As writers who have always positioned ourselves on the Left, we are disturbed at this turn of events. Is there really no progressive criticism to be made about the quarantining of healthy individuals, when the latest research suggests there is a vanishingly small difference in terms of transmission between the vaccinated and the unvaccinated? The Left’s response to Covid now appears as part of a broader crisis in Left-wing politics and thought — one which has been going on for three decades at least. So it’s important to identify the process through which this has taken shape.

In the first phase of the pandemic — the lockdowns phase — it was those leaning towards the cultural and economic right who were more likely to emphasise the social, economic and psychological damage resulting from lockdowns. Meanwhile, Donald Trump’s initial lockdown scepticism made this position untenable for most of those leaning towards the cultural and economic Left. Social media algorithms then further fuelled this polarisation. Very quickly, therefore, Western leftists embraced lockdown, seen as a “pro-life” and “pro-collective” choice — a policy that, in theory, championed public health or the collective right to health. Meanwhile any criticism of the lockdowns was excoriated as a “right-wing”, “pro-economy” and “pro-individual” approach, accused of prioritising “profit” and “business as usual” over people’s lives.

In sum, decades of political polarisation instantly politicised a public health issue, without allowing any discussion as to what a coherent Left response would be. At the same time, the Left’s position distanced it from any kind of working-class base, since low-income workers were the most severely affected by the socio-economic impacts of continued lockdown policies, and were also those most likely to be out working while the laptop class benefitted from Zoom. These same political fault lines emerged during the vaccine roll-out, and now during the Covid passports phase. Resistance associates with the Right, while those on the mainstream Left are generally supportive of both measures. Opposition is demonised as a confused mixture of anti-science irrationalism and individualistic libertarianism.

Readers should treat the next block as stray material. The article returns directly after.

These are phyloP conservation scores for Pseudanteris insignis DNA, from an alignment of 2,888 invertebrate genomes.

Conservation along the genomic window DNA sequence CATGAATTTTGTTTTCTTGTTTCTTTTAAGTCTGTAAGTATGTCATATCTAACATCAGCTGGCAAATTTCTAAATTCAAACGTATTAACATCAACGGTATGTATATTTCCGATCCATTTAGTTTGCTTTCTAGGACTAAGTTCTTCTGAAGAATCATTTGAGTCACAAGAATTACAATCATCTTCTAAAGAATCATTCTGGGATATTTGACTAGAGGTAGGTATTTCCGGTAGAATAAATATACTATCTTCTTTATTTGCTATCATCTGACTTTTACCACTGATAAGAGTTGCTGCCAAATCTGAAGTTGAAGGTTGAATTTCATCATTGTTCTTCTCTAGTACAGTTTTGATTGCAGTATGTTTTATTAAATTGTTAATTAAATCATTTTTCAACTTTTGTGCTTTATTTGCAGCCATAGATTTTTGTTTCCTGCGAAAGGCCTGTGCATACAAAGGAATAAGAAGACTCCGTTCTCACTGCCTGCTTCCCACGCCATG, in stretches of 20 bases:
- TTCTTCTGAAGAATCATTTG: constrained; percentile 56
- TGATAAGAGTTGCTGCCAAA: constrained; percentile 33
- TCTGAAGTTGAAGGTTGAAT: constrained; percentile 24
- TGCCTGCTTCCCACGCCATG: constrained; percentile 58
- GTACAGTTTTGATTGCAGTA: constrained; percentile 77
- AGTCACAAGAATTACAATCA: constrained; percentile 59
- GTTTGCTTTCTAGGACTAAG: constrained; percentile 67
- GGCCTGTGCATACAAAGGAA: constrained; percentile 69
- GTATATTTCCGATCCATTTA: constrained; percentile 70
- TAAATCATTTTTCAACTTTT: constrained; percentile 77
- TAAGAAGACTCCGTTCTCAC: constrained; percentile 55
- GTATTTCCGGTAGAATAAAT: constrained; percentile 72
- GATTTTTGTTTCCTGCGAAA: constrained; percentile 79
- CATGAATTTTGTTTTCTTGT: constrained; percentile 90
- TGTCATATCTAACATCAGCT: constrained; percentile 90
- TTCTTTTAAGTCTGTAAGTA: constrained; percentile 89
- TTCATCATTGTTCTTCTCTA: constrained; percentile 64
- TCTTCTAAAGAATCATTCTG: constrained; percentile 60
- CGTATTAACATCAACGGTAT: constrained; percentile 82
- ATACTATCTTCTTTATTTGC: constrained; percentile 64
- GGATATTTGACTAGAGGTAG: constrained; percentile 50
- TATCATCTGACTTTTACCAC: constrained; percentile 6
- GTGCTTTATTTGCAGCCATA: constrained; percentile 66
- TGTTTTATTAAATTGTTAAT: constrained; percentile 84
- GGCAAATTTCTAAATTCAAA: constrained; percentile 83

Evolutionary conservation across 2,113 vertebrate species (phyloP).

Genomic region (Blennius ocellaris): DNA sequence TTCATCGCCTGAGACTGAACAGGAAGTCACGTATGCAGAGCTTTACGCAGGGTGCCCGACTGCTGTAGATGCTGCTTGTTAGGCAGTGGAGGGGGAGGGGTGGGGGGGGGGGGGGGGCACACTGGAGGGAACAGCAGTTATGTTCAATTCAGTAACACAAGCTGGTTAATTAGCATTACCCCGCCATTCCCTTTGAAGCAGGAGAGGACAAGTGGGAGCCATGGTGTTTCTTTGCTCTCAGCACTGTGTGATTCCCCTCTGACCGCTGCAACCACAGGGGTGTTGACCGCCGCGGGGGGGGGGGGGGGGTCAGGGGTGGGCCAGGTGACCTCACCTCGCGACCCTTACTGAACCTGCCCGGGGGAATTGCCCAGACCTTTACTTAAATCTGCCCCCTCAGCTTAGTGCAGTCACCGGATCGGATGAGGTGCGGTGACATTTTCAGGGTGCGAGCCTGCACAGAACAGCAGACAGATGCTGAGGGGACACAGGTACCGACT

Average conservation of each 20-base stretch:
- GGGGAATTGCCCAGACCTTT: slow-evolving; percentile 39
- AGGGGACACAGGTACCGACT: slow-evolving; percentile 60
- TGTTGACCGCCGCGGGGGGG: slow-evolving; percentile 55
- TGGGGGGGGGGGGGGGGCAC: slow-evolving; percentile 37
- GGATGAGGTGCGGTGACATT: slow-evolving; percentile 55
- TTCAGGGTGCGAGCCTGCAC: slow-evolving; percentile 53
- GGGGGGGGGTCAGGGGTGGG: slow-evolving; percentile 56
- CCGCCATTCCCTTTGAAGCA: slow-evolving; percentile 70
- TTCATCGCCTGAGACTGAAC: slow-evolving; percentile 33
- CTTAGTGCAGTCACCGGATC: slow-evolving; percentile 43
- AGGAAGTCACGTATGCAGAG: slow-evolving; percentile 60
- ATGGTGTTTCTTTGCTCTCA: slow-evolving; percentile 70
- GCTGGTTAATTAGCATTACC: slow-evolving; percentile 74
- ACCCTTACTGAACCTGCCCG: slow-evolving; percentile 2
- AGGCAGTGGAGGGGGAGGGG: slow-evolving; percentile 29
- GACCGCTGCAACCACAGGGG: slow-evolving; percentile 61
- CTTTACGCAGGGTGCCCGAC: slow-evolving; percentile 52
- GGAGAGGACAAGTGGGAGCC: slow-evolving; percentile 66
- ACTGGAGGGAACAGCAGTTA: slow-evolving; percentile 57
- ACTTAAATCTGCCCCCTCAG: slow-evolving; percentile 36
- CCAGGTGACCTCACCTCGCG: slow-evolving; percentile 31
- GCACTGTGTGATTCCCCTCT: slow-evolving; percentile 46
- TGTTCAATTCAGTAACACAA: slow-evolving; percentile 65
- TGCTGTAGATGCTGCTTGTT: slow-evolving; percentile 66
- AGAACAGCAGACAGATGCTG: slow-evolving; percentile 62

But why has the mainstream Left ended up supporting practically all Covid measures? How did such a simplistic view of the relationship between health and the economy emerge, one which makes a mockery of decades of (Left-leaning) social science research showing just how closely wealth and health outcomes are connected? Why did the Left ignore the massive increase in inequalities, the attack on the poor, on poor countries, on women and children, the cruel treatment of the elderly, and the huge increase in wealth for the richest individuals and corporations resulting from these policies? How, in relation to the development and roll-out of vaccines, did the Left end up ridiculing the very notion that, given the money at stake, and when BioNTech, Moderna and Pfizer currently make between them over US$1,000 per second from the Covid vaccines, there might be motivations from the vaccine manufacturers other than “the public good” at play? And how is it possible that the Left, often on the receiving end of state repression, today seems oblivious to the worrying ethical and political implications of Covid passports?